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The Cost-Effectiveness of Sildenafil (Viagra) FREE

[+] Article and Author Information

The summary below is from the full report titled “The Cost-Effectiveness of Sildenafil.” It is in the 20 June 2000 issue of Annals of Internal Medicine (volume 132, pages 933-937). The authors are K.J. Smith and M.S. Roberts.


Ann Intern Med. 2000;132(12):933. doi:10.7326/0003-4819-132-12-200006200-00042
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What is the problem and what is known about it so far?

Sildenafil, a drug commonly known by the brand name Viagra, is a treatment for male impotence. Many patients want Viagra, which costs about $5 to $10 per pill, but many insurance companies do not cover the its cost. Cost-effectiveness analysis is a method for determining how much a health treatment costs for a given amount of benefit. The benefit is usually measured in units called quality-adjusted life-years (QALYs). This measure takes into consideration not only how long a person lives but also the quality of their life during that time.

Why did the researchers do this particular study?

To find out how the cost-effectiveness of Viagra compares with that of other health treatments.

Who was studied?

The researchers did not study actual patients. Instead, they created a computer simulation to study a group of virtual 60-year-old men with impotence who took or did not take Viagra.

How was the study done?

The computer model included information about how many men would have improvements in impotence if they took Viagra, the side effects of Viagra (including heart attacks and death), and the costs of treatment and its complications. It also considered quality of life among men with and without impotence by incorporating ratings assigned by actual men with the condition. By estimating the number of QALYs gained with a medical treatment, treatment strategies that save the same number of years get more “credit” if they gain years of high-quality life than if they gain years of low-quality life.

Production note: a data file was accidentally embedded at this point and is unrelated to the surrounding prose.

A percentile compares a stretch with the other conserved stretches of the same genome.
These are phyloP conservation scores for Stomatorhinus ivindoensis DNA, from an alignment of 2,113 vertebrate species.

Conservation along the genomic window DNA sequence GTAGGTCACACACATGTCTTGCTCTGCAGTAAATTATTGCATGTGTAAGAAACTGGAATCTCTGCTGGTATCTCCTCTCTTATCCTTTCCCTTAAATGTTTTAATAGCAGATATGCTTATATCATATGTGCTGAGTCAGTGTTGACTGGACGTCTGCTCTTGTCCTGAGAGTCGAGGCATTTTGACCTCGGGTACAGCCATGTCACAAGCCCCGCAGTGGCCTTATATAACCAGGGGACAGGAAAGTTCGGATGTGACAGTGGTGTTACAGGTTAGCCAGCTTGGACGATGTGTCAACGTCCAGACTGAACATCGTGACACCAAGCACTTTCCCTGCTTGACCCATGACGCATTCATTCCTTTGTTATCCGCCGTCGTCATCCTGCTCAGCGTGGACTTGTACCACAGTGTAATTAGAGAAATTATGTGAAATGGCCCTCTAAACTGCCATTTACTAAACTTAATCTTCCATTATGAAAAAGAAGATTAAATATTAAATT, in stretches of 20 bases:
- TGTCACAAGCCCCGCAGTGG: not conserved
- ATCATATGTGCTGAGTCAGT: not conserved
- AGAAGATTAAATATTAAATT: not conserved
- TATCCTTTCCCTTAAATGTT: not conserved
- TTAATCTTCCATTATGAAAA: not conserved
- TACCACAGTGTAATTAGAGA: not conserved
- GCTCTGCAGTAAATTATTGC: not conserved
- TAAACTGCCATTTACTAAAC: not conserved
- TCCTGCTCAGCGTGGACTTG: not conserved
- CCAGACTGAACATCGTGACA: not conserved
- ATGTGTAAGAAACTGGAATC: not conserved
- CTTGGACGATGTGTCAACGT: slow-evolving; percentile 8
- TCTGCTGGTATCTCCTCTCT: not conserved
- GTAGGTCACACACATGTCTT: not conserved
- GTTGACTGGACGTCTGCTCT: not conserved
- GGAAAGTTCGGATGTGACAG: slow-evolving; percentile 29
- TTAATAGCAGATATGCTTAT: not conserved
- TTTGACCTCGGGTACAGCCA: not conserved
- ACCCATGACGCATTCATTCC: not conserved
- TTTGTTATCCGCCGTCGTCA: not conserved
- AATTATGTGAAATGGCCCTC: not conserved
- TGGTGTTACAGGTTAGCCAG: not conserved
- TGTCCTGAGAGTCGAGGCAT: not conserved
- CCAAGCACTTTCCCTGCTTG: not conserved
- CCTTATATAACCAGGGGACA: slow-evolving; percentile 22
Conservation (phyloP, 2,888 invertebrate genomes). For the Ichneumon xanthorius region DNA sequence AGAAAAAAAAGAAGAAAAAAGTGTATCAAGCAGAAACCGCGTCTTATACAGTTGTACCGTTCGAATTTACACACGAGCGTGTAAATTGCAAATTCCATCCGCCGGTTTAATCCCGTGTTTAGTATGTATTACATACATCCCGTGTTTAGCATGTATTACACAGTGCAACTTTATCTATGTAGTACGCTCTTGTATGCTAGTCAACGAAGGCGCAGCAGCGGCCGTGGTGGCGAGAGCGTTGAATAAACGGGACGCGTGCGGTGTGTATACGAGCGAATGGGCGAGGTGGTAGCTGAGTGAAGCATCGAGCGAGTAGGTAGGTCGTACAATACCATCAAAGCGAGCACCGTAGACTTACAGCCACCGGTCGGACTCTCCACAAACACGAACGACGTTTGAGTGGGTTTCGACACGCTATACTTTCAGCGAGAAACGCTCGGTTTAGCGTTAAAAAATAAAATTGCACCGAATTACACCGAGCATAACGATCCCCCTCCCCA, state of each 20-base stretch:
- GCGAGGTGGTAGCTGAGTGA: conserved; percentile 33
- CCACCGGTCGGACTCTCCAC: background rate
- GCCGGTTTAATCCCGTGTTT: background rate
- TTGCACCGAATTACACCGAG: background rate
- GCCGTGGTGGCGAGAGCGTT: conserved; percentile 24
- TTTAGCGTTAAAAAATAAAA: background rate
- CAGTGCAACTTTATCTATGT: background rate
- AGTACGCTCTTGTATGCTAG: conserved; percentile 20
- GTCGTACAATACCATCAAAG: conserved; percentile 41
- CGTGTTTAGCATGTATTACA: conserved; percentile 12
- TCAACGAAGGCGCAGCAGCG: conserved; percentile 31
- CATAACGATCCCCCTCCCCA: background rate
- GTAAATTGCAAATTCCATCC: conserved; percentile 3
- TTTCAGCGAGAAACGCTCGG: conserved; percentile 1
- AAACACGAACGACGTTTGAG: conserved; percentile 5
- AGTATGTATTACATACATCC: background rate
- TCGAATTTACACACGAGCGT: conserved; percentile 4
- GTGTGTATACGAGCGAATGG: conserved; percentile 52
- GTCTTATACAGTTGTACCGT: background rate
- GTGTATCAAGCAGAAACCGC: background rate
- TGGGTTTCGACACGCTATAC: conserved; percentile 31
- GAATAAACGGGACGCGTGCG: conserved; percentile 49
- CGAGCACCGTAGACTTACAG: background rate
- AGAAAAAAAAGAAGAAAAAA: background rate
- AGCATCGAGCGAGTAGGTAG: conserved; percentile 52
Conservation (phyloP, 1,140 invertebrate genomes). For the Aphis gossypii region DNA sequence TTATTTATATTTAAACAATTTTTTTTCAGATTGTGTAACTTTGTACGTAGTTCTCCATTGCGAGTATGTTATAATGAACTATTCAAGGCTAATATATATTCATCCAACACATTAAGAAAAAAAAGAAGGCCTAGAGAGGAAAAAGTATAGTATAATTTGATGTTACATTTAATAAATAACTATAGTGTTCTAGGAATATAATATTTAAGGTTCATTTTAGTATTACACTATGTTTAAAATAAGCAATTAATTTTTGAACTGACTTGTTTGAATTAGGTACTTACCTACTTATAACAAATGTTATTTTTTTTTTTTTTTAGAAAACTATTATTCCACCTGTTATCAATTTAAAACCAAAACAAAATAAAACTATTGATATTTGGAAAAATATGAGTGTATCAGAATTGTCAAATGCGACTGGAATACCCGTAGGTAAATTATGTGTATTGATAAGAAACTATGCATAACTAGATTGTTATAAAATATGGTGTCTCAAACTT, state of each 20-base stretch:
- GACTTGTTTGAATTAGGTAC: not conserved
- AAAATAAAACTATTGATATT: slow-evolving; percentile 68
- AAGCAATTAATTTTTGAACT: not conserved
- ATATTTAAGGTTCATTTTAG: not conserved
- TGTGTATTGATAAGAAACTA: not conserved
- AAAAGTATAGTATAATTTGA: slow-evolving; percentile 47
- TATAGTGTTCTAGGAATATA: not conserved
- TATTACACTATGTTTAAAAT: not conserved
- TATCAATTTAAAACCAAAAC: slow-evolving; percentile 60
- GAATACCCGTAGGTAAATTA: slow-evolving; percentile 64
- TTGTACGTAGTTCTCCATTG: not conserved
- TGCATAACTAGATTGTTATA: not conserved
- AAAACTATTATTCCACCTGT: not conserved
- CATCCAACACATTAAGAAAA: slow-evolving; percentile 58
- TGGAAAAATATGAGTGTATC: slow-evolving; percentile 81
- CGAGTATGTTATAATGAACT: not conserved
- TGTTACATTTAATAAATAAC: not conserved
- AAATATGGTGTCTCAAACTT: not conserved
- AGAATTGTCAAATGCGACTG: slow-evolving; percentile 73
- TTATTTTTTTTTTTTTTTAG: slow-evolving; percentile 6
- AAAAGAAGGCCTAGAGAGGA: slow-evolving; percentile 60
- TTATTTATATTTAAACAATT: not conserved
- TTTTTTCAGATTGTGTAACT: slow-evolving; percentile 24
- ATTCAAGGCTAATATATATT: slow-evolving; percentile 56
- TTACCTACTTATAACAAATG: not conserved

What did the researchers find?

The researchers calculated that Viagra costs about $11,290 per QALY that it produces. This amount is less than many other accepted health treatments. Most accepted health treatments cost less than $50,000 to $100,000 per QALY. The researchers also found that Viagra costs less than $50,000 per QALY if 1) fewer than 0.8% of the men who take the drug have a major treatment-related side effect, 2) fewer than 0.55% of the men die as a result of taking Viagra, 3) Viagra costs less than $244 dollars per month, or 4) successful treatment of impotence improves quality of life by at least.05 on a scale of 0 to 1.

What were the limitations of the study?

The computer model did not consider other treatments for impotence, such as pumps, surgical implants, or other medicines. The model depends on the accuracy of the numbers on effectiveness, side effects, costs, and benefits of treatment that the researchers entered; some of the numbers were based on more convincing data than others.

What are the implications of the study?

The cost-effectiveness of Viagra appears to compare favorably with other accepted medical therapies. There may, however, be many reasons other than cost-effectiveness (such as ethics or total costs) to explain why insurance companies choose not to cover the cost of Viagra.

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